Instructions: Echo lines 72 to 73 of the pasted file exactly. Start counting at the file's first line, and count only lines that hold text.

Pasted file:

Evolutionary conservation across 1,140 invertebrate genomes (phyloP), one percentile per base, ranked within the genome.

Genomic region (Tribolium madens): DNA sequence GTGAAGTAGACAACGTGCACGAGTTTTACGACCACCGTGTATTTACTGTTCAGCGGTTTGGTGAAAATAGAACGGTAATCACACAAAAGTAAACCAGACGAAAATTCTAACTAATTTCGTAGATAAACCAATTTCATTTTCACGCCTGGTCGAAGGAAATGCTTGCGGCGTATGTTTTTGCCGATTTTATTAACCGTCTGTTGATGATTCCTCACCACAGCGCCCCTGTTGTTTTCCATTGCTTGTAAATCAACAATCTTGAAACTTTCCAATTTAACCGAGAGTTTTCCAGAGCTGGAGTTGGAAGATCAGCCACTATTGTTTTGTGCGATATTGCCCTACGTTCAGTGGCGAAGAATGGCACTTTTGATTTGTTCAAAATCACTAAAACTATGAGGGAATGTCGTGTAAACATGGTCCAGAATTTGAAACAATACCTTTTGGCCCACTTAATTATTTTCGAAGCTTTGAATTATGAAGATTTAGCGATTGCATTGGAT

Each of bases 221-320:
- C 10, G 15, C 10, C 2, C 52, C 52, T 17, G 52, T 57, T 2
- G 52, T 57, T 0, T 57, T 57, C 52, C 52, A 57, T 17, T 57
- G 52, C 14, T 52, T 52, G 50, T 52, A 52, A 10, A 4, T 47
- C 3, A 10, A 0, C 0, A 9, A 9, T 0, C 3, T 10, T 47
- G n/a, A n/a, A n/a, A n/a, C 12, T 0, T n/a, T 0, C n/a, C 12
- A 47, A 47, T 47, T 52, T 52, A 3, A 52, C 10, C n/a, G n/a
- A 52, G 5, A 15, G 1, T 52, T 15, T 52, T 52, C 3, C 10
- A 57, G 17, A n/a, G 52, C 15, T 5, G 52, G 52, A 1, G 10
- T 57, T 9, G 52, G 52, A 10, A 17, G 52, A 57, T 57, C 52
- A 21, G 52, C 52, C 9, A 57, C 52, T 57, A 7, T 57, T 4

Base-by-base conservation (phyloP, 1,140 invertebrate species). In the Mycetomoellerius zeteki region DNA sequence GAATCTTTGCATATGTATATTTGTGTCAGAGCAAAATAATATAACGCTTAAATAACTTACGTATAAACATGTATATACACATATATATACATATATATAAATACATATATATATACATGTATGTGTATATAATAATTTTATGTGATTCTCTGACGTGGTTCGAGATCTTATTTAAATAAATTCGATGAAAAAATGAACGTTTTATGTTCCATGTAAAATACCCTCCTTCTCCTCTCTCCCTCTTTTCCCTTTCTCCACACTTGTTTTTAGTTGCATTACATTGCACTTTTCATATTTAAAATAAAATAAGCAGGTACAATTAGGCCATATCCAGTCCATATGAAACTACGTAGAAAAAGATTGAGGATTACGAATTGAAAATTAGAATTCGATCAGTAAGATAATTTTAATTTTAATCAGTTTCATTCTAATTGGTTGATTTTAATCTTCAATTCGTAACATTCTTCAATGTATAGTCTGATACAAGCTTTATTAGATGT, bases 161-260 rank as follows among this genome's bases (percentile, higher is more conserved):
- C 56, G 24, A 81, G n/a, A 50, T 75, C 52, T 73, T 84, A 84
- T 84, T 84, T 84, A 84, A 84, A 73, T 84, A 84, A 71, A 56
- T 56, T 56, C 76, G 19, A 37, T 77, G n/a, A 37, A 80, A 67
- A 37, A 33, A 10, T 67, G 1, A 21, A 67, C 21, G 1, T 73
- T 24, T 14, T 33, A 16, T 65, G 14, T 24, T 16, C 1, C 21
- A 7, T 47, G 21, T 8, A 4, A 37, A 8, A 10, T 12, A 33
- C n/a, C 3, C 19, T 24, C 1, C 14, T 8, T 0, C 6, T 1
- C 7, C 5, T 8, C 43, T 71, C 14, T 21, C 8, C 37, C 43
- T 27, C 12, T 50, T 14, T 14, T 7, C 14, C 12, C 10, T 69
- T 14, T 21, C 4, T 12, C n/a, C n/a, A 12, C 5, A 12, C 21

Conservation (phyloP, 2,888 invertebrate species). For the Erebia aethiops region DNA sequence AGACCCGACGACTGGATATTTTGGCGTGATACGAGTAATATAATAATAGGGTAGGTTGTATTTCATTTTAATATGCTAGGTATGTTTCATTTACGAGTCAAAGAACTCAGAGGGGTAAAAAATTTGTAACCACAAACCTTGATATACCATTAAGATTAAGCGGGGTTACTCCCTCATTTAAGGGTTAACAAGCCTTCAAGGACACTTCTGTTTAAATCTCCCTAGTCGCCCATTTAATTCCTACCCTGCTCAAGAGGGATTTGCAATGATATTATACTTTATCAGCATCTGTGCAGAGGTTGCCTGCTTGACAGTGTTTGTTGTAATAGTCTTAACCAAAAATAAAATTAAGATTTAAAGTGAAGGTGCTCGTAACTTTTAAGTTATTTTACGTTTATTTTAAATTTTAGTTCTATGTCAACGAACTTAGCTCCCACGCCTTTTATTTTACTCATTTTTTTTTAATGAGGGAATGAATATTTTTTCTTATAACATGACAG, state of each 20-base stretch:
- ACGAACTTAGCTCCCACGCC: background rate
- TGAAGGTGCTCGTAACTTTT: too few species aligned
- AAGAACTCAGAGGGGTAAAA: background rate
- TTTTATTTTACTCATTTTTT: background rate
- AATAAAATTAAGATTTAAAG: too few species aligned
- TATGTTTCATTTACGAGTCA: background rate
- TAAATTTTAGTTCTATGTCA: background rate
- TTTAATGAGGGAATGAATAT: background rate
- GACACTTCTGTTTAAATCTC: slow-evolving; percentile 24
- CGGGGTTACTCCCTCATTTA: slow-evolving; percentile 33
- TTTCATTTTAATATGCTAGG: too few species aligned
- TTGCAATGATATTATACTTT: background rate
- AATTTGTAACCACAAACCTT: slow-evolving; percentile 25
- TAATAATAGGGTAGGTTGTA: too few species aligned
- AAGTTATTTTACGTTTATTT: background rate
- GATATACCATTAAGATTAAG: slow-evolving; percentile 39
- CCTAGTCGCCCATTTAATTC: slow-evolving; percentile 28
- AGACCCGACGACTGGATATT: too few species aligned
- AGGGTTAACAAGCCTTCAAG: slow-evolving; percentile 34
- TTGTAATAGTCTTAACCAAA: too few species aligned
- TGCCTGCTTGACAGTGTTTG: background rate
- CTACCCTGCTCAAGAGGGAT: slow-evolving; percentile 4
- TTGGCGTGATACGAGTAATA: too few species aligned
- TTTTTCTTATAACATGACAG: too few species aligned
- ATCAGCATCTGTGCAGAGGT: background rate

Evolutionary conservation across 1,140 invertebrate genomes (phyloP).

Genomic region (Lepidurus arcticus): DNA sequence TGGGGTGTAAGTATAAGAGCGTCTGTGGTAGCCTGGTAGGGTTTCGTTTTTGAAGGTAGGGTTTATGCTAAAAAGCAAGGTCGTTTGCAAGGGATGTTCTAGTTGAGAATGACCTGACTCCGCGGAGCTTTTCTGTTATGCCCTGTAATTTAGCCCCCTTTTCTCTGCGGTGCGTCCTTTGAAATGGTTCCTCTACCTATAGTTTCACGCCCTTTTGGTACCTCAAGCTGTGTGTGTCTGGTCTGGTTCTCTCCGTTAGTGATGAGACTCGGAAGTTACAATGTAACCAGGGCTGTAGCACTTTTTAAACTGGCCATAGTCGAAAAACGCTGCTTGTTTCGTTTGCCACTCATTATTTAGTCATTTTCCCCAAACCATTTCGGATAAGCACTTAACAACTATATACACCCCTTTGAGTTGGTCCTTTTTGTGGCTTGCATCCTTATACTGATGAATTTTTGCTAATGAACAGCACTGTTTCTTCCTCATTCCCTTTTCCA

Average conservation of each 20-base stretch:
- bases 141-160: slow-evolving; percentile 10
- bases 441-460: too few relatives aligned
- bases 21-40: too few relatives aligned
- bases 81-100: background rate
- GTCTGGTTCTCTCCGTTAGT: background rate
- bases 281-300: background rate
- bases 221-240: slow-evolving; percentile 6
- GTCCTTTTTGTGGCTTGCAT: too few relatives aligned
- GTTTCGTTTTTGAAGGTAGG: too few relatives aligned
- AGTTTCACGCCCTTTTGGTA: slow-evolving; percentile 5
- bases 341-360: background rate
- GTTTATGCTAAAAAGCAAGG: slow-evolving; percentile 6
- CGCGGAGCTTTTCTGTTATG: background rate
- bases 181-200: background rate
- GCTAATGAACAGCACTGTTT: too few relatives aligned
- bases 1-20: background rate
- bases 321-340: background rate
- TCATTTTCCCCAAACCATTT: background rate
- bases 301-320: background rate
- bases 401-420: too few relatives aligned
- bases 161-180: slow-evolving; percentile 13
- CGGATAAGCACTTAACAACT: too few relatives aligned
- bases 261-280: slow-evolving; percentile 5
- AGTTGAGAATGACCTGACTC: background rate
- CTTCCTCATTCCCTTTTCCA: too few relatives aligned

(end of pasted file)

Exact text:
- bases 301-320: background rate
- bases 401-420: too few relatives aligned